How a Canadian company is meeting the demand for pharmaceutical cannabis products in Latin America.
The primary goal of Canadian supplier VerdeMed is to deliver high quality, affordable existing and prospective cannabinoid products to all Latin Americans, in all countries, in all jurisdictions legally authorised to sell medical cannabis; with an initial focus on product formulations of cannabinoid pharmaceuticals currently available in Canada, Europe, and the USA.
Manager Director LATAM of VerdeMed Fabio Lampugnani speaks with HEQ about the company’s mission and achievements.
Can you tell us more about VerdeMed and its presence in Latin America?
VerdeMed is organised in two business units, VerdeMed Care (www.verdemedcare.com), the branded medicinal cannabis division, and VerdeMed Pharma (www.verdemed.com), the pharmaceutical division. We have running operations in Canada (Headquarters and Product Development), in the USA (Production) and in Brazil, Chile, Colombia, Mexico, and Peru (Sales).
The international footprint allows us to access advanced knowhow and technology for product development, a cost effective supply for production, and a deep understanding of Latin America’s uneven and quickly changing regulatory landscape.
We are a licensed pharmaceutical company in Brazil, Mexico and Peru.
What do you consider to be the main challenges to operating in Latin America today?
For an almost wholly regulated market, it is of fundamental importance to understand the regulatory framework of each country and to anticipate future changes, co-operating closely with the national regulatory agencies and legislators.
This allows VerdeMed to design and continuously adapt the corporate strategy, doing business with cannabis products that are adequately regulated in each country. VerdeMed is always positioned for what is coming next; and each new regulatory change presents opportunities.
Staying in touch with the medical communities and understanding the needs of patients and the factors unique to each country are all essential for defining the product portfolio and carrying on a successful market strategy. Finally, it is crucial to have an organisation able to solve daily operational issues, such as international logistics.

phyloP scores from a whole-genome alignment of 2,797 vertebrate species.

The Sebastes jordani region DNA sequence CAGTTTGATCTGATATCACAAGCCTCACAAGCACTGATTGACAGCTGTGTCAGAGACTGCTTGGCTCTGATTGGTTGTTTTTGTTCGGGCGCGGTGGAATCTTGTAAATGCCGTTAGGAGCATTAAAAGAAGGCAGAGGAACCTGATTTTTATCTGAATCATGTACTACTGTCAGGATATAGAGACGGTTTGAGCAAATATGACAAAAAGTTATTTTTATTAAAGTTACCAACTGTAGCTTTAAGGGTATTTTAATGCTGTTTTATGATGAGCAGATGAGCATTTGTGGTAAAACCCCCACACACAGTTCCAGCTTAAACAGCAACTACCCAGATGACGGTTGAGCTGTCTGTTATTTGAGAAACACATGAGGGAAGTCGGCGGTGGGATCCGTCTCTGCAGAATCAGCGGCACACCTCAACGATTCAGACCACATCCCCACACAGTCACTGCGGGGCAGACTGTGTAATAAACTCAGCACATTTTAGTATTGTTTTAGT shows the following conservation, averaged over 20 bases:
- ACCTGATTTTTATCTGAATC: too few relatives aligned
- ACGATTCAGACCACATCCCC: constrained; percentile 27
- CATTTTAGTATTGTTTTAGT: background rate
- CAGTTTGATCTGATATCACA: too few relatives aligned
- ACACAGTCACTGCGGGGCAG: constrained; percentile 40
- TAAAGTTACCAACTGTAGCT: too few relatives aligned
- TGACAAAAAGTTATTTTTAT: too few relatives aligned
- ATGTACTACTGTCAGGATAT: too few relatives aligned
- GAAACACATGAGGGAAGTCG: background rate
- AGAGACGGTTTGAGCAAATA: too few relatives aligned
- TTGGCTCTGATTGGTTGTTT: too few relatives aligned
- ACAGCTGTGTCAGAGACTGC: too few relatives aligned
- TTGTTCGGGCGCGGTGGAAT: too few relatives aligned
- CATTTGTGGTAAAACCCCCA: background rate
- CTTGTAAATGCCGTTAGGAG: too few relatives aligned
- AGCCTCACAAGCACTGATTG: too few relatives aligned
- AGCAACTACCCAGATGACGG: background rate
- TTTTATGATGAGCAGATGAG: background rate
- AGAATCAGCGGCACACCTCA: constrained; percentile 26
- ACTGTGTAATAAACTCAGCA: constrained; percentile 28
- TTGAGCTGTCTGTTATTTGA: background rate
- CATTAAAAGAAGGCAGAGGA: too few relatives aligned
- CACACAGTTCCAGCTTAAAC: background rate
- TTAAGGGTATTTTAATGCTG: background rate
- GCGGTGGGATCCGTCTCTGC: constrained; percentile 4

What are you excited about with regard to VerdeMed’s presence in the region, particularly in Brazil?
We are finally at a stage where we can make substantial steps toward achieving VerdeMed’s mission: bringing affordable cannabinoid-based products to doctors and patients in Latin America.
The present phase is importing products from the US and Canada with the Named Patient business model, which has allowed us to sell CBD products in Brazil and Chile and recently to launch the first high THC product.
We are now very close to starting a second phase with pharmaceutical products registered in Brazil and Peru (where we have already submitted two dossiers) and topical products registered in Colombia. This will mean a broader availability of products for patients and doctors; and opens the way for the third phase – local production – which will reduce prices for the patients, an important variable to be considered in Brazil and Latin America overall.
With growing attention being paid to sustainability, particularly amid COVID-19, how does VerdeMed keep sustainability concerns at the forefront of its operations?
We always try to keep in mind an important question: why do we do what we do? And we try to answer considering the value we create not only for our shareholders, who, of course, must be repaid for the trust they put in us, but also for all stakeholders, understanding that profit is the consequence of such value creation. Defining our purpose in this way clarifies that businesses exist to serve society and not the other way around; and the link to sustainability becomes clear.
For a company operating in pharmaceutical cannabis in Latin America, it is essential to have the financial resources for funding investments. What is VerdeMed’s strategy on this front?